An herbaceous annual plant from the family of Mackinlayaceae, Gotu Kola is used as a medicinal herb Ayurvedic medicine, traditional African medicine and traditional Chinese medicine to treat various diseases like bowel disorders, AIDS, elephantiasis, epilepsy, insanity, fever, eczema, diarrhea, and Amenorrhea.
Also referred as Vallarai in Tamil, Gotu Kola is particularly used in treating nervous disorders, premature aging and senility. Traditional medicines claim Gotu Kola as a 'Brain Tonic'.
Gotu Kola - Source and Facts
Gotu Kola is botanically called Centella Asiatica. Centella is largely found growing in the tropical and subtropical climates in Africa, Asia, Australia, India and South America and few parts of southeastern United States. Centella is a small green plant with slender stems and creeping stolons in green to reddish green color.
Its fan shaped leaves are said to resemble the structure of a human brain. Since the leaves are about the size of an old British Penny, Gotu Kola is also called as the Indian Pennywort, marsh penny and water pennywort. Gotu Kola has three main chemical constituents:
The Centella plant is also a source of Vitamin K, Magnesium, Calcium and Sodium. Centella is used as a leafy green in Sri Lankan Cuisine, where it is called Gotu Kola. In Sinhalese, Gotu means conical shape and Kola stands for leaf. The entire plant when cooked or used as a medicine is said to promote memory and intelligence. It is a good strengthening tonic for adrenals, and purifies blood when treating skin impurities. Gotu Kola is considered as food for brain, due to its ability in combating stress, depression and nervous breakdown.
Clinical studies reveal that Gotu Kola improves concentration and creates a calming effect on individuals prone to anxiety. A preliminary result in a clinical trial with mentally challenged children, conducted in 1992 has shown to increase the scores on intelligence test. Gotu Kola is also found to increase the brain's oxygen supply by protecting the blood vessels that supply oxygen to the brain.
Brahmi Gotu Kola
Brahmi, another famous Indian herbal adaptogen is said to possess similar properties as Gotu Kola. They both are often used interchangeably. Nevertheless, a recent scientific study has revealed that these two adaptogenic herbs belong to two different species.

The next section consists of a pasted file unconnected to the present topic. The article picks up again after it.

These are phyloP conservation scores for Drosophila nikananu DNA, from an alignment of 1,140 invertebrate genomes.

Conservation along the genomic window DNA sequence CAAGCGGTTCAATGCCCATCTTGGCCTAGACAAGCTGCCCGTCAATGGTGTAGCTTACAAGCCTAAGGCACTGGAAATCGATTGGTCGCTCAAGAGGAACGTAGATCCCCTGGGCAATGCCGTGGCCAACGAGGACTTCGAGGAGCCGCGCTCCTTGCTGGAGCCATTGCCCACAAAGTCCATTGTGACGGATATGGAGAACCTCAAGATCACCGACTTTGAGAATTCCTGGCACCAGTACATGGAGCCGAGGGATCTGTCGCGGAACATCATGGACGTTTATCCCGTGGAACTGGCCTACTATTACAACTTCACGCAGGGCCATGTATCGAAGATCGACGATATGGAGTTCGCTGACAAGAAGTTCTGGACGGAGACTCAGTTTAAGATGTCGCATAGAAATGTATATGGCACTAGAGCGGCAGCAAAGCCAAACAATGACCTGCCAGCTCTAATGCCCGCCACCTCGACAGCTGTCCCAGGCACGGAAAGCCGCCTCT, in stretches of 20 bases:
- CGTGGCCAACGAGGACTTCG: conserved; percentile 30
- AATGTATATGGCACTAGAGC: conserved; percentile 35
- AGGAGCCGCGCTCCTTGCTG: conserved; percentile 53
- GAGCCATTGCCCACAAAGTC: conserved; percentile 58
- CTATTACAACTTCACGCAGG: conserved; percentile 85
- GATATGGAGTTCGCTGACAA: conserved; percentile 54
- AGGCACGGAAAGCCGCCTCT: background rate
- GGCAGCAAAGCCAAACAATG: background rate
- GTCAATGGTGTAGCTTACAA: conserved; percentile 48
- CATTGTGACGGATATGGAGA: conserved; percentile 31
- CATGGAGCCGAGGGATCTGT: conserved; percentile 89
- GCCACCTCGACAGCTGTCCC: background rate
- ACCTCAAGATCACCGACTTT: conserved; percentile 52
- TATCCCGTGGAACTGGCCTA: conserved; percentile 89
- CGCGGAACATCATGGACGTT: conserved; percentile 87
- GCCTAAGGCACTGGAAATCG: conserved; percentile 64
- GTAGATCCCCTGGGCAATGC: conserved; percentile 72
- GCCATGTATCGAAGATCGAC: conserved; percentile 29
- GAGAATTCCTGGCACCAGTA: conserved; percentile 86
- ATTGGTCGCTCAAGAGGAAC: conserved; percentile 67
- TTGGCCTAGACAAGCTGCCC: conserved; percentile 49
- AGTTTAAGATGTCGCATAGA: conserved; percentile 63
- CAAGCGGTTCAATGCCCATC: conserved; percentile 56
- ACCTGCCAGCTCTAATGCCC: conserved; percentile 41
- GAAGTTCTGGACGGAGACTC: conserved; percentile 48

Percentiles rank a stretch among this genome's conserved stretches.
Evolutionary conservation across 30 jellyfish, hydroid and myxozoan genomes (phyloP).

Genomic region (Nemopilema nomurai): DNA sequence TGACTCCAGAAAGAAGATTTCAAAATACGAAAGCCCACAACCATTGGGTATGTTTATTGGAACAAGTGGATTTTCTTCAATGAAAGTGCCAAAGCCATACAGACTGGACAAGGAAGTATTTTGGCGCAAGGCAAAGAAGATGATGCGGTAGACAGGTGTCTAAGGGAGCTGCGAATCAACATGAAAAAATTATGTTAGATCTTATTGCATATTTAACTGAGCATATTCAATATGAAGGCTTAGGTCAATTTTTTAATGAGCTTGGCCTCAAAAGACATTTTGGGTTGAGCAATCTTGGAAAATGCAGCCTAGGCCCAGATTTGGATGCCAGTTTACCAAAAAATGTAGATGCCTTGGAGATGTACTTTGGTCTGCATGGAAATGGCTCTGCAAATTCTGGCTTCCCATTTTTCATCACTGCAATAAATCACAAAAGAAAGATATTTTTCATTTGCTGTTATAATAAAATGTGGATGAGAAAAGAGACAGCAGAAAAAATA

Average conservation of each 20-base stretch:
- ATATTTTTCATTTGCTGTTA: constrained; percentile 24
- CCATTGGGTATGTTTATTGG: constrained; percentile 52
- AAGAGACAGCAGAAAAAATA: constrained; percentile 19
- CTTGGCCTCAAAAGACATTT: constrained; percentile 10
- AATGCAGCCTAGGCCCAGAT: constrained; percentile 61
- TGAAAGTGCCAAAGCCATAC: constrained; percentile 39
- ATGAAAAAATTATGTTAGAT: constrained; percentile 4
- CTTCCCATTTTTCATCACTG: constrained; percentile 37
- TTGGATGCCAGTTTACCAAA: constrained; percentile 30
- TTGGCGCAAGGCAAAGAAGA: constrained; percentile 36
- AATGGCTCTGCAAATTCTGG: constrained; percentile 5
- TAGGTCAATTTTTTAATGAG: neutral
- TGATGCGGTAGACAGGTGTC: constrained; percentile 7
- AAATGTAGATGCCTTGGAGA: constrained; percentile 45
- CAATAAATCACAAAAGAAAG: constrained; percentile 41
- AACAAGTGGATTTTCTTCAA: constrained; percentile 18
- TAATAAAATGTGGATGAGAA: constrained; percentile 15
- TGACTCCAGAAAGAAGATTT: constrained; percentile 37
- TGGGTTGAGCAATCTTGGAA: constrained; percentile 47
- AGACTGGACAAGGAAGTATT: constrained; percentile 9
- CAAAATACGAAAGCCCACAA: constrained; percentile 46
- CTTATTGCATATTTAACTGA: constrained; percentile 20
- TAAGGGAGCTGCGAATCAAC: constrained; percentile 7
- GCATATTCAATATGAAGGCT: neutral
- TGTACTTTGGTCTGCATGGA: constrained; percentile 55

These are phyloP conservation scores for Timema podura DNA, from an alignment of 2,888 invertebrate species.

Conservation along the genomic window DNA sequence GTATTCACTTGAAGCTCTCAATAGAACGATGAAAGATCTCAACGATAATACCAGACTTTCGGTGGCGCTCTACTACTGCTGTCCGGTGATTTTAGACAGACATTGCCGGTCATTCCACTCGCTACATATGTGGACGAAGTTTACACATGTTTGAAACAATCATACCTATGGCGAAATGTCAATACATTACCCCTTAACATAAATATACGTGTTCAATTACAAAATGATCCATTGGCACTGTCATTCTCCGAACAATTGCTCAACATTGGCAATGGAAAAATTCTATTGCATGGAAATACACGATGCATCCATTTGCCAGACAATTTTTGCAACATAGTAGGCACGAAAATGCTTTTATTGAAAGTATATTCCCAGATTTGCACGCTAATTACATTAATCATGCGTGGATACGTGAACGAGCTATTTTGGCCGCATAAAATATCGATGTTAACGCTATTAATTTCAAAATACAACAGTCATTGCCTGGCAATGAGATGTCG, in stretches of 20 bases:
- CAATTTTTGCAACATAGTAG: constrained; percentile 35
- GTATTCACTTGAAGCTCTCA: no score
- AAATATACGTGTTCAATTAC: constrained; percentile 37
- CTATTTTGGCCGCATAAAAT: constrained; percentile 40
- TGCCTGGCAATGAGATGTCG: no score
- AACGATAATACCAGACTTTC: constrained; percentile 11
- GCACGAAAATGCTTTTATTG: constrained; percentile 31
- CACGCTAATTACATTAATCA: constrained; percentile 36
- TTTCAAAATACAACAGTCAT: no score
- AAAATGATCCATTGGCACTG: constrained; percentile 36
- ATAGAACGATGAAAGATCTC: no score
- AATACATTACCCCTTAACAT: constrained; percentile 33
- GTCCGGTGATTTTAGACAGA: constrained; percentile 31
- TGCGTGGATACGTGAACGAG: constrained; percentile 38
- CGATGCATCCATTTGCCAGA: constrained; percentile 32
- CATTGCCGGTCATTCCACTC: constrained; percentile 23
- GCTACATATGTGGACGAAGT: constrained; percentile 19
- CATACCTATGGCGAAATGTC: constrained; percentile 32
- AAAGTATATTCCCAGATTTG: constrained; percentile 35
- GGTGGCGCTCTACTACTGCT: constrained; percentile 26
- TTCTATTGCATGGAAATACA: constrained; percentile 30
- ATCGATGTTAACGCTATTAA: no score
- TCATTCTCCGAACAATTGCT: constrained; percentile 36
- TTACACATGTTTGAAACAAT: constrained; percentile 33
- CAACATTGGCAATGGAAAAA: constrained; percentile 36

Gotu Kola Benefits and medicinal properties
Since times immemorial, Indian Ayurvedic treatment has been using Gotu Kola as a rejuvenating herb. The herb is said to develop the crown chakra (the energy center at the top of the head), and to balance the right and left hemispheres of the brain.
Traditional medicinal properties and benefits
Scientific medicinal properties and benefits
Scientific studies indicate that Gotu Kola regulates collagen production and minimizes the scar formation on skin. It is also found effective to promote healing from episiotomy, and to relieve the red welts of psoriasis. Centella also acts on the skin to maintain a youthful appearance. Scientifically, Gotu Kola is used as an
While tested in lab with rats that live in stressful conditions, Gotu Kola is found to benefit the adrenals by preventing their enlargement while also limiting excessive Corticosteroid production. In a laboratory setting, the herb is also found effective in destroying cultured tumor cells.
Gotu Kola Supplements
Gotu Kola is available in liposome tablets or tinctures. It is also included in many commercial topical creams that promote wound healing, collagen production, or reduce the appearance of cellulite.
Gotu Kola Tea
Gotu Kola is also available in all supermarkets as dried or powdered herbal tea. It is believed that one can get the benefits of Gotu Kola by drinking the herbal tea made from the herb. Traditional Chinese medicine argues that consuming Gotu Kola tea would be the ideal method of consumption. Following is the general recipe for preparing Gotu Herbal tea.
Boil 8 ounces of boiling water. Add 1 teaspoon of Gotu Kola tea, steep it for 5-10 minutes, strain and serve the tea hot. It is said that two cups of Gotu Kola tea each day can help relieve anxiety. However, remember as with any herb, it takes up to three weeks to see the results.
Gotu Kola side Effects and Warnings
Gotu Kola is generally safe in recommended doses. Possible side effects may include headache, stomach upset, nausea, dizziness and extreme dizziness. When applied topically or the when the Gotu Kola plants are handled, side effects may include skin allergy, burning sensations, itching and redness.
Women who are pregnant or nursing women should avoid Gotu kola. Gotu Kola may lead to miscarriage in pregnant women if taken internally or externally. Avoid Gotu Kola if you are taking tranquilizers or blood pressure lowering medications since the herb may have a narcotic effect.
It can also raise cholesterol and blood sugar level and hence people with cholesterol or diabetes should not take Gotu Kola in any form. Children under two years of age should not take Gotu Kola.